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Hejaz Railway Medal, (Hamidiye-Hijaz Demiryolu)
(With acknowledment to Owain Raw Rees)
The building of a railway was announced by Sultan Abdulhamid II in 1900 that was to be financed and operated entirely by Ottoman subjects (although the principal engineer was a German). Suspicious of foreigners, but unable to maintain power without their help, Abdulhamid recognized that the construction of a railway to the holy cities of Medina and Mecca would not only improve his image as Caliph of Islam, but also increase the tenuous hold that the Empire had on the distant reaches of the Arabian Peninsula. The railway was never completed, however, as violent opposition from Arab rebels prevented the construction crews from reaching Mecca. The Turkish Ministry of War took over administration of the railway in 1911, and during World War 1 it became the target of Arab guerrillas organised by the Sherif of Mecca, Hussein Ibn Ali, his son Prince Faisal, and a certain British officer named T. E. Lawrence, along with the "Arabian Detachment", "C" Fight of 14 Squadron R.F.C.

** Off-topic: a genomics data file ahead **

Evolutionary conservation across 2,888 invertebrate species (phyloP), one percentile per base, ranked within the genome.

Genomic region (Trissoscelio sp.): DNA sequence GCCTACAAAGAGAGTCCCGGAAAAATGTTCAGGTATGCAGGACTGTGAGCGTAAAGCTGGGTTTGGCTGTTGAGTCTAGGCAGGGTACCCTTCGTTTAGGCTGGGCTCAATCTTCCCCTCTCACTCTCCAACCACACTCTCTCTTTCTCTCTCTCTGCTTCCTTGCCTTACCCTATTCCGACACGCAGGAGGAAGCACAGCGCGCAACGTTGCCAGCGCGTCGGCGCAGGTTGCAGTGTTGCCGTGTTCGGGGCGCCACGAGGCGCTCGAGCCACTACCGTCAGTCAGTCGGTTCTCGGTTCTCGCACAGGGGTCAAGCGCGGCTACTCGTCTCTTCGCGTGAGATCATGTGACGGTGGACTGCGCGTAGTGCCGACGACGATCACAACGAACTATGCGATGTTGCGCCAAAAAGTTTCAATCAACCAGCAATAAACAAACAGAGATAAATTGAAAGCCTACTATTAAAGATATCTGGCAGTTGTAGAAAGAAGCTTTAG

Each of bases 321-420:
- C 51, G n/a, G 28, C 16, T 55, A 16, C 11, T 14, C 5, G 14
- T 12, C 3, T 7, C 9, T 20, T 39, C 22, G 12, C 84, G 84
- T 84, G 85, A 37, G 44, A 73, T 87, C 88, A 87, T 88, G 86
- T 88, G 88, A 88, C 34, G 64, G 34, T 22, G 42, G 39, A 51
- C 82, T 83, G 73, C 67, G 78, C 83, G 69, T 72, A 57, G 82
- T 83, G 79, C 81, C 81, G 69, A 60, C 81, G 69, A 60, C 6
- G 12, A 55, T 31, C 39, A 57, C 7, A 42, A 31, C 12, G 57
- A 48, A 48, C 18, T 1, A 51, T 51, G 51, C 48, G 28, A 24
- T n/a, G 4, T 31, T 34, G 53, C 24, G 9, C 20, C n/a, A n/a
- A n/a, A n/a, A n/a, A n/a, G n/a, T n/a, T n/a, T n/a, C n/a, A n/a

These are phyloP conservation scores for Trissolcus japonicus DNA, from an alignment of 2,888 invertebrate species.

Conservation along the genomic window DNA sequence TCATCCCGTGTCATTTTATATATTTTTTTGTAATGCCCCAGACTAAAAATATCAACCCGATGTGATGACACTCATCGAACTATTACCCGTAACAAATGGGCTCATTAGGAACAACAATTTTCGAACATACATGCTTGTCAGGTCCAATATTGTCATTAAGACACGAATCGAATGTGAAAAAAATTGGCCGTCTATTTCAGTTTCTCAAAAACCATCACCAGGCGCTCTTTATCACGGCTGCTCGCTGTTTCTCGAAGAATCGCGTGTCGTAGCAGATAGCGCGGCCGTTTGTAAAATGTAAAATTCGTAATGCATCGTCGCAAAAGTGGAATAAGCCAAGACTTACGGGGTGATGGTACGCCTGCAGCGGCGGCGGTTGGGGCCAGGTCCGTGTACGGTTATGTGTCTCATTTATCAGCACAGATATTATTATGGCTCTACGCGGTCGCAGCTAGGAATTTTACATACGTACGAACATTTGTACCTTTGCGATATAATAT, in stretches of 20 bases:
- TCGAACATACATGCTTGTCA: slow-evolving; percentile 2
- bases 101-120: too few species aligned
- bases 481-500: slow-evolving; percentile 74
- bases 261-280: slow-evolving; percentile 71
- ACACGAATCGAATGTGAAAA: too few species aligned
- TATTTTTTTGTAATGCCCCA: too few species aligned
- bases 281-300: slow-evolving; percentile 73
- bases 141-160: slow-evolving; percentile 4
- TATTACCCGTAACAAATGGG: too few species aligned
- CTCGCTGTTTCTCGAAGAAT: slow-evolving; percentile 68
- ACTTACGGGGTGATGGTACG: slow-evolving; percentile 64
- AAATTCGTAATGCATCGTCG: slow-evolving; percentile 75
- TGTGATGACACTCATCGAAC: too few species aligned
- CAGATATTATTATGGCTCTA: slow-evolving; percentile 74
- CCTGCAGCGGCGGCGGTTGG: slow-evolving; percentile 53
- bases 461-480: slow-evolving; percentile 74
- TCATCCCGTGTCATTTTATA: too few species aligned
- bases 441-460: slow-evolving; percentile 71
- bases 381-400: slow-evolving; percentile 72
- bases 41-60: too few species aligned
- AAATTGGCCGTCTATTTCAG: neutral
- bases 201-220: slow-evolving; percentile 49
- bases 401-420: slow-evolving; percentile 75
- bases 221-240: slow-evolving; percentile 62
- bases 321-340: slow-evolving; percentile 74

Funding for the Hejaz railway came from donations, the largest of which came from the Shah of Persia. Not all of the donations were voluntary, but those who did volunteer were rewarded with this medal. The medal came in both wearable and non-wearable versions ranging in size from 26mm to 50mm. The bulk of the medals had the Hegira date 1318, however special series of medals were issued bearing the dates 1322 (for completion of the rail link to Maan) and 1326 (for the link to Medina). The wearable medals were 30mm in diameter, issued in gold, silver and nickel alloy. Originally, the ribbon for all of the medals was red, about 20 to 25mm in width. Those who had made large enough donations to merit the silver medal felt they should wear a different ribbon to differentiate their awards, and so a green ribbon was instituted to replace the red ribbons on silver medals.